Through unforeseen yet lucky circumstances, I find myself on a motorbike trip up the coast of East Africa. Starting the Cape to Cairo halfway through in Malawi, I’ve been sitting on the back of a motorbike for 5,000+ kilometres, watching the African landscapes change from lush forest to desert.
We got up to Sudan more or less in a breeze, from the deep waters of Lake Malawi, to the castles of Gondar in northern Ethiopia, via the spice market of Zanzibar, and the nightlife of Nairobi.
But Sudan was going to be different from the rest, we knew. Dollars and petrol are hard to come by, the heat is unbearable, there’s no alcohol and we’d be confronted by sand storms more often that not. All this we were ready for — but we definitely didn’t expect a revolution to break just before we were due to get there.
After some hesitation and speaking to people in the country, we convinced ourselves everything would be fine, got our Visas in Addis Ababa, arranged for a motorbike carnet and got to the border on a dusty afternoon under a sun brighter and hotter than I thought possible. It took four hours to cross the border, what with the Ethiopian custom officer losing the stamp we needed to get through; and the Sudanese custom officer walking away with our carnet and passports for 45 minutes to run some mysterious checks.
The last hurdle was showing the stamped carnet and passports to an officer at a roadblock just after the border. He seemed overjoyed at seeing our documents (“Ah very good carnet, yes yes yes!”) and after checking them briefly he gave them back to us with a ceremonious bow and a grin from ear to ear. “Welcome to Sudan!” he shouted after us.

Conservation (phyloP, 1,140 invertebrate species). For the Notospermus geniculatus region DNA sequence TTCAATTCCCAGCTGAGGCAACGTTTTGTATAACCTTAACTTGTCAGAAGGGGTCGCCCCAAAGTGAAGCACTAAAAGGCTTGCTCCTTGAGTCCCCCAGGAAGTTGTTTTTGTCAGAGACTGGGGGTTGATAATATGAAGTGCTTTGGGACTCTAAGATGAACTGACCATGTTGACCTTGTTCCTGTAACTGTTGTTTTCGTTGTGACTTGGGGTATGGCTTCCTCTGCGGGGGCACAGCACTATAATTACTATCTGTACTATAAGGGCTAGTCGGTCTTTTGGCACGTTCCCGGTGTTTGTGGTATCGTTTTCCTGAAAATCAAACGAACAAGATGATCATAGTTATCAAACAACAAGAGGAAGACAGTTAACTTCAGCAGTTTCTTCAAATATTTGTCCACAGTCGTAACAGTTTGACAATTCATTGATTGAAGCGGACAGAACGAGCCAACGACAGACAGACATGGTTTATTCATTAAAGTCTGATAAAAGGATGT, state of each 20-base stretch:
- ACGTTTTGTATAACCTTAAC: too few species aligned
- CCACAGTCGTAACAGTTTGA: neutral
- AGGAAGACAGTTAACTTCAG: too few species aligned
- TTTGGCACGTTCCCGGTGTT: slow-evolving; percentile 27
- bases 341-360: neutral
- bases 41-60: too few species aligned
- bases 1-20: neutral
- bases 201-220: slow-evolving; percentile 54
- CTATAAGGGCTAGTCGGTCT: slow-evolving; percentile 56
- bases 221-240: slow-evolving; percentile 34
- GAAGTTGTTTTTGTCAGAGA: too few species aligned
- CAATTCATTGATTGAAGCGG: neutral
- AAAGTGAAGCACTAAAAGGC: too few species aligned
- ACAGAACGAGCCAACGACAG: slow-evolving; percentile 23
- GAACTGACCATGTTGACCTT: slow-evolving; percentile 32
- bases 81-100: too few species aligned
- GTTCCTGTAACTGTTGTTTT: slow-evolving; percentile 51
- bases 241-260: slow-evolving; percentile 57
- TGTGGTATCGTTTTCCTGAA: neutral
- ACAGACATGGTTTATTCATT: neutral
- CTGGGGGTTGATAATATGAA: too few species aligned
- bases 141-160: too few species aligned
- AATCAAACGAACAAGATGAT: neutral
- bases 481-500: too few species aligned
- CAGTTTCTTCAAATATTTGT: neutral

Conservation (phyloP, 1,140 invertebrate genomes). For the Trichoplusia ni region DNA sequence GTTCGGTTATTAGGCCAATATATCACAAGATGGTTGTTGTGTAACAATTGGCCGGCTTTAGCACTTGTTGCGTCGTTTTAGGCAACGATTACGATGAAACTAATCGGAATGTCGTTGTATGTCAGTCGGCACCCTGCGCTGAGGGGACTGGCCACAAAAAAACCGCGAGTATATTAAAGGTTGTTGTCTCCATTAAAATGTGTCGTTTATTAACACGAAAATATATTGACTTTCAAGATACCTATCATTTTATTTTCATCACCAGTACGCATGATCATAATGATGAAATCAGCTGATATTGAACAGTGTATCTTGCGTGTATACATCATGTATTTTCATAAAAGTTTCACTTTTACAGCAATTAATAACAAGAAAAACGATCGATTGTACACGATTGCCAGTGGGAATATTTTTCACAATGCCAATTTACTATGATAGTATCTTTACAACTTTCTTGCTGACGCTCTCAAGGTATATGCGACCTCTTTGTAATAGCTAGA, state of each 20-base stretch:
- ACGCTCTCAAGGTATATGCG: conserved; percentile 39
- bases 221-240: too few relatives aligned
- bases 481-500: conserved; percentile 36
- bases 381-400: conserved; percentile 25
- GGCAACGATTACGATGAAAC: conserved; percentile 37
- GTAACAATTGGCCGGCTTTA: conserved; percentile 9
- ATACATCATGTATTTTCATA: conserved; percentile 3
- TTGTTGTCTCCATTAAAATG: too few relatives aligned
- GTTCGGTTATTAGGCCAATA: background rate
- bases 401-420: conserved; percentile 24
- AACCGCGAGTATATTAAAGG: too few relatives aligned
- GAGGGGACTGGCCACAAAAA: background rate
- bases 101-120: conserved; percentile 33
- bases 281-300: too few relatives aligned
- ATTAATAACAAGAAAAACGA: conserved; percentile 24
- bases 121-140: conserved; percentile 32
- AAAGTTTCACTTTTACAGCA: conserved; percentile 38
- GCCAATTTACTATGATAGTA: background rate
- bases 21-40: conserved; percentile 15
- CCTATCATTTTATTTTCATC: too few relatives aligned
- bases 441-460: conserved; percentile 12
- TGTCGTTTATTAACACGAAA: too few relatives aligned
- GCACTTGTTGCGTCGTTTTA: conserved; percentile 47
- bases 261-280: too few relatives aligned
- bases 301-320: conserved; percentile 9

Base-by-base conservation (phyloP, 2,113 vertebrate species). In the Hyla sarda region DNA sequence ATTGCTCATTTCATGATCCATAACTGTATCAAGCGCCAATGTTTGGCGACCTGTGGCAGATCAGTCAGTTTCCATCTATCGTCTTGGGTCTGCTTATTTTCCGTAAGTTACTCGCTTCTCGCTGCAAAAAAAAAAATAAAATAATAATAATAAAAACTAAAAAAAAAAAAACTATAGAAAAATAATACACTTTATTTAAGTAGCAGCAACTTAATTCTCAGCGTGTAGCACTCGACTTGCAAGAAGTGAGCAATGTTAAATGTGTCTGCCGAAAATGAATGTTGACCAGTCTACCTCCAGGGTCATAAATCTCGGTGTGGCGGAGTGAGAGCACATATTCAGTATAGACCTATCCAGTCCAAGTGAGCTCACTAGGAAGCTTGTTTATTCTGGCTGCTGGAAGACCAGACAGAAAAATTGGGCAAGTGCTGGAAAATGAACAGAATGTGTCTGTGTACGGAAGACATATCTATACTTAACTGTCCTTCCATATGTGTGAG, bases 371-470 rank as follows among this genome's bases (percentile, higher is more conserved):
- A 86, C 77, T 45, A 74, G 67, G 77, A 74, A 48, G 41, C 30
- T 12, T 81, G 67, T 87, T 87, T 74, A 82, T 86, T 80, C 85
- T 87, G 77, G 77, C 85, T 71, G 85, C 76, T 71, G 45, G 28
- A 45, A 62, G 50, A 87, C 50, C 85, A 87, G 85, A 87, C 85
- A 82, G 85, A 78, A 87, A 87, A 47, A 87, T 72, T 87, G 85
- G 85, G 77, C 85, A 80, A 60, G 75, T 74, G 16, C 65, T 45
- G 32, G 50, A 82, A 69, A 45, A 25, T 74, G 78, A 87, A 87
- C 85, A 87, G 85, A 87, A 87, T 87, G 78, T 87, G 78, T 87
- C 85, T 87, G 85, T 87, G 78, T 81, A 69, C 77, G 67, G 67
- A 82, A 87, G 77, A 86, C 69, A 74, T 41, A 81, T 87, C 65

On the disgraceful collection of potholes that is the road between Gallabat and Wad Madani, dry low bush extends to the horizon, in a palette of faded browns and yellows splashed by the occasional green of a solitary tree, surviving the scorching heat by some supernatural will. You know it’s hot, really hot, when even the camels fight to take shelter under the shades of skeletal trees. Meanwhile, people on roadside villages carry on with their lives, completely oblivious to the fact that it was so hot I burnt my knees through my black jeans because of the sun hitting them.
Over the next six hours of riding we lost all sensitivity in our bums and knees, sweated half our body weight out and finally got to Wad Madani on the Blue Nile to stop for the night. The following morning we got up at 4am, soaked our clothes in water and set off to Khartoum. By 7am the sun was a perfectly round, flat disc high in the sky. It felt like noon and we were starting to lose the other half of our body weight in sweat, when suddenly out of nowhere we found ourselves in a traffic jam. We had got to Khartoum.
Naturally, we’d been monitoring the situation on the news, but not much was being said other than “people are sitting on the streets around the Government (i.e. Army) headquarters, the Army is saying they’ll collaborate with the people to transition to a civilian government, but not much has moved since the sit-in began which overthrew ex-President Omar al-Bashir on 6th April”. To simplify matters of course.
We thought we’d spend a couple of nights in Khartoum and then proceed away from trouble. Little did we know that Sudanese hospitality wouldn’t let us do that. Friends of a friend, neighbours, and even people we met on the street wanted to take us out, show us the sights, talk to us about the new Sudan, and most of all stuff us like pigs ready for the slaughter.